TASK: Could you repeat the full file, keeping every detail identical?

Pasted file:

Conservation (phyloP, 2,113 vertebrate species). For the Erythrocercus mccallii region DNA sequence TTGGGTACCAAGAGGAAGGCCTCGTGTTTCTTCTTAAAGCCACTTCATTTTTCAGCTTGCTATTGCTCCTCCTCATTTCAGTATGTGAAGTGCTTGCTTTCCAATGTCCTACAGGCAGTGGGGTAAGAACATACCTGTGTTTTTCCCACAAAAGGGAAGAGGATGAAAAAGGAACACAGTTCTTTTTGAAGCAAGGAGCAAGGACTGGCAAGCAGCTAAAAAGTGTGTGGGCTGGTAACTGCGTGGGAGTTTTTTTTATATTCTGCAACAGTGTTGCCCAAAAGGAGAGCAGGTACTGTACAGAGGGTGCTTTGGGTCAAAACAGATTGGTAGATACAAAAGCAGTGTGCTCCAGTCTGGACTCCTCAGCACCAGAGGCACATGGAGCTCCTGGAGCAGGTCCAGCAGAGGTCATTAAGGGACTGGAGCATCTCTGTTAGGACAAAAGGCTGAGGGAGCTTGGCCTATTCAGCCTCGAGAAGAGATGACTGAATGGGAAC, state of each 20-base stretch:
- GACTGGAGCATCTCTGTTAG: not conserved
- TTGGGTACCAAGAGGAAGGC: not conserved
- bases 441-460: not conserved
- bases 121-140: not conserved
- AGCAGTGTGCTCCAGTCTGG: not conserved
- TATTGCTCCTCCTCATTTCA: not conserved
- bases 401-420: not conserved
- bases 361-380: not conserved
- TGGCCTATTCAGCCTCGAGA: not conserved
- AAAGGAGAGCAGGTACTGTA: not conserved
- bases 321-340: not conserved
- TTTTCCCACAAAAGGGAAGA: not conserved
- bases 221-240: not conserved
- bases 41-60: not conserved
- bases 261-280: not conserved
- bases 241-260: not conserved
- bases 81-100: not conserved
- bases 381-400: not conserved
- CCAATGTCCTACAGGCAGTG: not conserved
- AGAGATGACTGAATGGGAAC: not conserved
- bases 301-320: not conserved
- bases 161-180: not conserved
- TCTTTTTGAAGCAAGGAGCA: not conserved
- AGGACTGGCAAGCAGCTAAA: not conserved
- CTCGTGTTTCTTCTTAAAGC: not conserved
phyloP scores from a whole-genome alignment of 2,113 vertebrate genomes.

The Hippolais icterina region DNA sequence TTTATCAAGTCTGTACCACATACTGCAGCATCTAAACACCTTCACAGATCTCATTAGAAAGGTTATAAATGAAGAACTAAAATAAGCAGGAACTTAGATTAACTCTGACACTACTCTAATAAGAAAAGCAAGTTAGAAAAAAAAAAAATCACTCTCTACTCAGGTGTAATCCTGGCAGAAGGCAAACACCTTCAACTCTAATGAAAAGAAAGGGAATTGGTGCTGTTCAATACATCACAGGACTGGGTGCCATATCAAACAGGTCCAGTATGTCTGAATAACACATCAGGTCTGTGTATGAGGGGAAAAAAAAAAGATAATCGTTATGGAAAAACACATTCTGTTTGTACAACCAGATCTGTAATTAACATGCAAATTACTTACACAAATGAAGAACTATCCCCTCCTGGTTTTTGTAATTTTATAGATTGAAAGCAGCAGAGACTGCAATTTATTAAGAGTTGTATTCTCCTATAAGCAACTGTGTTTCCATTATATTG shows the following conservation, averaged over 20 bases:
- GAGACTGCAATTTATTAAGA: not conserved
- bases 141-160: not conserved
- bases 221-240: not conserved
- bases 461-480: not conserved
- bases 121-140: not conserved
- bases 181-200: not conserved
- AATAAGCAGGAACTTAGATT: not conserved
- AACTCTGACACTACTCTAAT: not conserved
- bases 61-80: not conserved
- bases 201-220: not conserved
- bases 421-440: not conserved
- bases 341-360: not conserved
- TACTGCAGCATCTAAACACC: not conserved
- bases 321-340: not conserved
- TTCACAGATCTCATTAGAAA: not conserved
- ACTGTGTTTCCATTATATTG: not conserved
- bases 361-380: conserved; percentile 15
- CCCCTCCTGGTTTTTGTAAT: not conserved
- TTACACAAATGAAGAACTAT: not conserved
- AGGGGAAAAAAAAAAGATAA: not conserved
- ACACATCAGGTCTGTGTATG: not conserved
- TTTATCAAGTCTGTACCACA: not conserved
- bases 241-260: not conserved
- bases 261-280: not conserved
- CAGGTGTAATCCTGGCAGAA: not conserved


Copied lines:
Conservation (phyloP, 2,113 vertebrate species). For the Erythrocercus mccallii region DNA sequence TTGGGTACCAAGAGGAAGGCCTCGTGTTTCTTCTTAAAGCCACTTCATTTTTCAGCTTGCTATTGCTCCTCCTCATTTCAGTATGTGAAGTGCTTGCTTTCCAATGTCCTACAGGCAGTGGGGTAAGAACATACCTGTGTTTTTCCCACAAAAGGGAAGAGGATGAAAAAGGAACACAGTTCTTTTTGAAGCAAGGAGCAAGGACTGGCAAGCAGCTAAAAAGTGTGTGGGCTGGTAACTGCGTGGGAGTTTTTTTTATATTCTGCAACAGTGTTGCCCAAAAGGAGAGCAGGTACTGTACAGAGGGTGCTTTGGGTCAAAACAGATTGGTAGATACAAAAGCAGTGTGCTCCAGTCTGGACTCCTCAGCACCAGAGGCACATGGAGCTCCTGGAGCAGGTCCAGCAGAGGTCATTAAGGGACTGGAGCATCTCTGTTAGGACAAAAGGCTGAGGGAGCTTGGCCTATTCAGCCTCGAGAAGAGATGACTGAATGGGAAC, state of each 20-base stretch:
- GACTGGAGCATCTCTGTTAG: not conserved
- TTGGGTACCAAGAGGAAGGC: not conserved
- bases 441-460: not conserved
- bases 121-140: not conserved
- AGCAGTGTGCTCCAGTCTGG: not conserved
- TATTGCTCCTCCTCATTTCA: not conserved
- bases 401-420: not conserved
- bases 361-380: not conserved
- TGGCCTATTCAGCCTCGAGA: not conserved
- AAAGGAGAGCAGGTACTGTA: not conserved
- bases 321-340: not conserved
- TTTTCCCACAAAAGGGAAGA: not conserved
- bases 221-240: not conserved
- bases 41-60: not conserved
- bases 261-280: not conserved
- bases 241-260: not conserved
- bases 81-100: not conserved
- bases 381-400: not conserved
- CCAATGTCCTACAGGCAGTG: not conserved
- AGAGATGACTGAATGGGAAC: not conserved
- bases 301-320: not conserved
- bases 161-180: not conserved
- TCTTTTTGAAGCAAGGAGCA: not conserved
- AGGACTGGCAAGCAGCTAAA: not conserved
- CTCGTGTTTCTTCTTAAAGC: not conserved
phyloP scores from a whole-genome alignment of 2,113 vertebrate genomes.

The Hippolais icterina region DNA sequence TTTATCAAGTCTGTACCACATACTGCAGCATCTAAACACCTTCACAGATCTCATTAGAAAGGTTATAAATGAAGAACTAAAATAAGCAGGAACTTAGATTAACTCTGACACTACTCTAATAAGAAAAGCAAGTTAGAAAAAAAAAAAATCACTCTCTACTCAGGTGTAATCCTGGCAGAAGGCAAACACCTTCAACTCTAATGAAAAGAAAGGGAATTGGTGCTGTTCAATACATCACAGGACTGGGTGCCATATCAAACAGGTCCAGTATGTCTGAATAACACATCAGGTCTGTGTATGAGGGGAAAAAAAAAAGATAATCGTTATGGAAAAACACATTCTGTTTGTACAACCAGATCTGTAATTAACATGCAAATTACTTACACAAATGAAGAACTATCCCCTCCTGGTTTTTGTAATTTTATAGATTGAAAGCAGCAGAGACTGCAATTTATTAAGAGTTGTATTCTCCTATAAGCAACTGTGTTTCCATTATATTG shows the following conservation, averaged over 20 bases:
- GAGACTGCAATTTATTAAGA: not conserved
- bases 141-160: not conserved
- bases 221-240: not conserved
- bases 461-480: not conserved
- bases 121-140: not conserved
- bases 181-200: not conserved
- AATAAGCAGGAACTTAGATT: not conserved
- AACTCTGACACTACTCTAAT: not conserved
- bases 61-80: not conserved
- bases 201-220: not conserved
- bases 421-440: not conserved
- bases 341-360: not conserved
- TACTGCAGCATCTAAACACC: not conserved
- bases 321-340: not conserved
- TTCACAGATCTCATTAGAAA: not conserved
- ACTGTGTTTCCATTATATTG: not conserved
- bases 361-380: conserved; percentile 15
- CCCCTCCTGGTTTTTGTAAT: not conserved
- TTACACAAATGAAGAACTAT: not conserved
- AGGGGAAAAAAAAAAGATAA: not conserved
- ACACATCAGGTCTGTGTATG: not conserved
- TTTATCAAGTCTGTACCACA: not conserved
- bases 241-260: not conserved
- bases 261-280: not conserved
- CAGGTGTAATCCTGGCAGAA: not conserved